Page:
Search results for: Qualitative research
Page 3/3 28 items
The use of electronic portfolios is increasingly becoming popular in teacher education programs. Whereas many teacher education programs have adopted electronic portfolios in order to meet accreditation requirements, others use electronic portfolios to develop and improve on students’ technology skills. Using a qualitative research design, the current study examined teacher candidates’ attitudes toward electronic portfolios and the differences that electronic portfolios bring to their profession.
Updated: Oct. 18, 2009
The reflective and interrogative processes required for developing effective qualitative research questions can give shape and direction to the study. In qualitative studies, the ongoing process of questioning is an integral part of understanding the lives and perspectives of others. This paper addresses both the development of initial research questions and how the processes of generating and refining questions are critical to the shaping of a qualitative study.
Updated: Aug. 31, 2009
New methods are replacing or complementing traditional lectures at higher education. These are problem-based learning, group work, project work and fieldwork. The purpose of the research was that the teacher learned doing research, and can learn about group process and how they can be established and maintained.
Updated: Nov. 19, 2008
This paper examines a distinctive approach to qualitative research that was employed in a recent study to open a gateway to understanding the impact of the shootings at Columbine High School. Using the Columbine study as a model, it analyzes and delineates a process for collecting data through modified oral history practices, displaying data through stories using a specialized form of poetic representation, and disclosing results through strategies adapted from educational criticism and connoisseurship.
Updated: Oct. 23, 2008
This paper re-engages the paradigm wars of the 1980s, discussing their relevance in the current historical moment. It extends Egon Guba's call for dialogue across paradigm communities. Ten theses and three agenda items are advanced.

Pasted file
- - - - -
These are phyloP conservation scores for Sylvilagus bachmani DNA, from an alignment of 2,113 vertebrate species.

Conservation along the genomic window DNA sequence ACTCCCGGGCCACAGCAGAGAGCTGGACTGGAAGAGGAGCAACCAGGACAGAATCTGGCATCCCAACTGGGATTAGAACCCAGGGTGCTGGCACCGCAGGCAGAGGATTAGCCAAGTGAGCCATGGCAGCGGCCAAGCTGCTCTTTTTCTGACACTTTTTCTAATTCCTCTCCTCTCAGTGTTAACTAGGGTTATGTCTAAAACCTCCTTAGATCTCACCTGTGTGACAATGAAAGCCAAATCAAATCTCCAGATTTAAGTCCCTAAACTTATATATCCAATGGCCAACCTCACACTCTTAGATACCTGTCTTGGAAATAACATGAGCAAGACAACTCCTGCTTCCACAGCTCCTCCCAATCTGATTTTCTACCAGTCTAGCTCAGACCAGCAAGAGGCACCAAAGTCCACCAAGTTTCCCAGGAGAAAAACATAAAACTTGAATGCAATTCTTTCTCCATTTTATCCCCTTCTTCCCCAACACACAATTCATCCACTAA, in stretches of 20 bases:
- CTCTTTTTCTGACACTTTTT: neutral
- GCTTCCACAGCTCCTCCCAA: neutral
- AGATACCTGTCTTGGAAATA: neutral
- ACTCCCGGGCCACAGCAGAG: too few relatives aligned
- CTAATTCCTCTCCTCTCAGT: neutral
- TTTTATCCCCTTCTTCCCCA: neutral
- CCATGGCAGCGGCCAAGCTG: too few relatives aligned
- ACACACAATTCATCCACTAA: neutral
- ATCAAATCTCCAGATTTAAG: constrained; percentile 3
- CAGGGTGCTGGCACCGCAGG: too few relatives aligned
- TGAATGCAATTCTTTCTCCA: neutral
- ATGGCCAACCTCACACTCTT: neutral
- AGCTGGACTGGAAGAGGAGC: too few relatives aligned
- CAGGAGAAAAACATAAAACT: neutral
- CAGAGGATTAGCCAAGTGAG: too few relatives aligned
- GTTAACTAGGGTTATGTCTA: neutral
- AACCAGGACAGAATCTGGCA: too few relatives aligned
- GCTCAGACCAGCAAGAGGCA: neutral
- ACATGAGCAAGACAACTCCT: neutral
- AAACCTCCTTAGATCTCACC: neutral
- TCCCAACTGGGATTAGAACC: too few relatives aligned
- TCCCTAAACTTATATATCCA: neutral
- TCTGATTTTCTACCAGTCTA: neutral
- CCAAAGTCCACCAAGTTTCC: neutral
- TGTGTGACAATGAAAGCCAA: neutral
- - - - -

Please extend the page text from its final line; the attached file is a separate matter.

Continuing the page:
Updated: Oct. 23, 2008
The article explores the use of high-stakes testing and its effect on content, knowledge form and pedagogy. A qualitative metasynthesis of 49 qualitative studies indicated that the primary effect of high-stakes testing is that curricular content is narrowed to tested subjects, subject knowledge is fragmented and teachers increase the use of teacher-centered pedagogies. However, in a significant minority of cases the tests led to expanded curricular content, integration of knowledge and more student-centered pedagogies.
Updated: Mar. 23, 2008
The author discusses the evolution of ideas about the relationship between national and international development and educational change since World War II. He critically reviews relevant literature in comparative and international education, focusing on the concept of teachers’ work. The analyses draw on theories of postcolonialism. The author argues that virtually without exception, studies of, and theories about, teaching as work are based on the experiences of the northern hemisphere, particularly developed countries.
Updated: Jan. 15, 2008
Curriculum Making as Novice Professional Development: Practical Risk Taking as Learning in High-Stakes Times
This qualitative case study describes a university-based professional development program, which created an opportunity to examine three critical areas in education: management of relationships, curricular ownership, and the sources of classroom knowledge. Findings indicate that practical risk taking precede conceptual changes in teachers' thinking about the curriculum and current views regarding accountability.
Updated: Jan. 07, 2008